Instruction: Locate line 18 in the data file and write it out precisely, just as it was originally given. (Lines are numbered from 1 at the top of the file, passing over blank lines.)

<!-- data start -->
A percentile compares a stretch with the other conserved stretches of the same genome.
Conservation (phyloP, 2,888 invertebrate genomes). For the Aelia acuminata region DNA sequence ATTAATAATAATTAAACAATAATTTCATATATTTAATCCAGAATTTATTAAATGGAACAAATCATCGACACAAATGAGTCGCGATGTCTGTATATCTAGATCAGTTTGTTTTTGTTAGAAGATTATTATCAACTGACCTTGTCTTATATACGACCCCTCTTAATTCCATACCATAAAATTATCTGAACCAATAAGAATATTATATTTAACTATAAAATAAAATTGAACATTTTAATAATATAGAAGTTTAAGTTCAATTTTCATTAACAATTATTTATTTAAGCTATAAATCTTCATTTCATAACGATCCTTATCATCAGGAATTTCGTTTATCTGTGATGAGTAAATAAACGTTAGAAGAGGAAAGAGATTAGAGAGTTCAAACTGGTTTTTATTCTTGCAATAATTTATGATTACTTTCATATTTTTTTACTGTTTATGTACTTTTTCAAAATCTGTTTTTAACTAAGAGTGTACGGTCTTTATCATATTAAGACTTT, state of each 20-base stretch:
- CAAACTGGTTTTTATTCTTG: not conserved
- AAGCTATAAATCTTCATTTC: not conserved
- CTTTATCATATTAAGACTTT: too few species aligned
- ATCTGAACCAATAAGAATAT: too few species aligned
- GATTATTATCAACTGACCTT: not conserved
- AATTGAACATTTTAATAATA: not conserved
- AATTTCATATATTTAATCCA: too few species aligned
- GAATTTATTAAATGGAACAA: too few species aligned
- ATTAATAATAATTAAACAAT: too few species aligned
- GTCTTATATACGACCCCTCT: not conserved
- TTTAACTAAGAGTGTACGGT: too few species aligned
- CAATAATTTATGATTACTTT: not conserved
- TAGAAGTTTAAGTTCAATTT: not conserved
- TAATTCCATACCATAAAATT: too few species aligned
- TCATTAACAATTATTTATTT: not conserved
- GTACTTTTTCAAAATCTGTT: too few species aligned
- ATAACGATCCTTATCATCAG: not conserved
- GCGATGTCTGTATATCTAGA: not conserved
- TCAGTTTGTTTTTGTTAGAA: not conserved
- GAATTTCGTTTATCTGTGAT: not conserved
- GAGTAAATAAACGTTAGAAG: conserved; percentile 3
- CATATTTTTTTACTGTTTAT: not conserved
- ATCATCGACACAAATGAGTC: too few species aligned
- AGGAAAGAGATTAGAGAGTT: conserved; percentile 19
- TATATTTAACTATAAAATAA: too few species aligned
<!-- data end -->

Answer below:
- GTACTTTTTCAAAATCTGTT: too few species aligned